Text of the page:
Despite Ankara’s objections, Washington remains committed to using the SDF to secure their objectives in Syria. “The nature of our mission in Syria has not changed,” Manning said on Monday, reaffirming that SDF remains a “major partner” on the ground in Syria.
The Syrian government has repeatedly condemned the Turkish operation as yet another violation of the country’s sovereignty, following years of “aggression” against the Syrian people by the US-led coalition. Further complicating the situation in the area, pro-Damascus militias were also been deployed to Afrin late last month after an appeal from the Kurds to reinforce locals in their resistance against the Turks.
“What is the US doing in Eastern Syria if it is not fighting ISIS?” McAdams asked, questioning Washington’s stated goals. “Does the US hope that the Syrian government gets further drawn into the fight with the Kurds against Turks? Then the US can swing back around and help its Turkish ally in fighting the Syrian government and Kurds as well?”
According to Ankara, at least 2,795 “terrorists” have been killed as a result of Operation Olive Branch. Turkey aims to create a 30 kilometer (19 mile) “safe zone” in northern Syria’s Afrin province. The operation continues as planned, Deputy Prime Minister Bekir Bozdag noted on Monday, after Ankara rejected a February 24 United Nations Security Council resolution demanding a full month-long ceasefire across Syria. According to Turkey, the FSA has “liberated” 147 locations including three town centers, 112 villages, 30 strategic mountains and hills and two YPG bases so far.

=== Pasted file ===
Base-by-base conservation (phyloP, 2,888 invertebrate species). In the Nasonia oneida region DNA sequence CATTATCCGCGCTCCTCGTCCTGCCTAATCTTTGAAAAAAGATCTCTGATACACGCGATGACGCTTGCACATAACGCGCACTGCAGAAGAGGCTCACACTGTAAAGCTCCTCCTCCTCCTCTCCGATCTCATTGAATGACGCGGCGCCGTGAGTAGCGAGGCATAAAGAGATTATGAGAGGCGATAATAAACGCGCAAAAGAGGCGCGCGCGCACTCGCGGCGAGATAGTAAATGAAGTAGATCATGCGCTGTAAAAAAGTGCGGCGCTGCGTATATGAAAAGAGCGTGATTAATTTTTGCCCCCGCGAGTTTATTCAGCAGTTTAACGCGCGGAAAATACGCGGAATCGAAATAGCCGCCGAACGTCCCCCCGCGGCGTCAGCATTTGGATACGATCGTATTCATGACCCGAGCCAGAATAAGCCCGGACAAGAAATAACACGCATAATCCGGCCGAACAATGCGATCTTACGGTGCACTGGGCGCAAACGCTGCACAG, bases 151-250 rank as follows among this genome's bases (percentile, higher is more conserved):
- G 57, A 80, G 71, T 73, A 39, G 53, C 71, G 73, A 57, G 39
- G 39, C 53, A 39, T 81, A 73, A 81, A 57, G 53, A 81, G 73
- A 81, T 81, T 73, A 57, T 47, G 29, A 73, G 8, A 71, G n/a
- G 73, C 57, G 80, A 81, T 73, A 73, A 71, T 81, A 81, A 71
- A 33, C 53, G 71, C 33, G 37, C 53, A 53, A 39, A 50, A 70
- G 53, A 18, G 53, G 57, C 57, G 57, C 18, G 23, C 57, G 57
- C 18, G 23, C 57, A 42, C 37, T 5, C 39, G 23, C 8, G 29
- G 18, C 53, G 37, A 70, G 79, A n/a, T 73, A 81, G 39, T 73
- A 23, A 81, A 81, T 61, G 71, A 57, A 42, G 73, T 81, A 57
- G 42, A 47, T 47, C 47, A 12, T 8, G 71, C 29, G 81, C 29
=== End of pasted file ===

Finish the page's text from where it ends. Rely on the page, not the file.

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Republican Senator Thad Cochran has announced he will resign on April 1, setting up another election in November that could further expose divisions in the Republican Party.
Mr Cochran’s resignation only complicates matters for Republicans in what’s expected to be a dramatic and vicious battle for control of the US Senate and House of Representatives this year.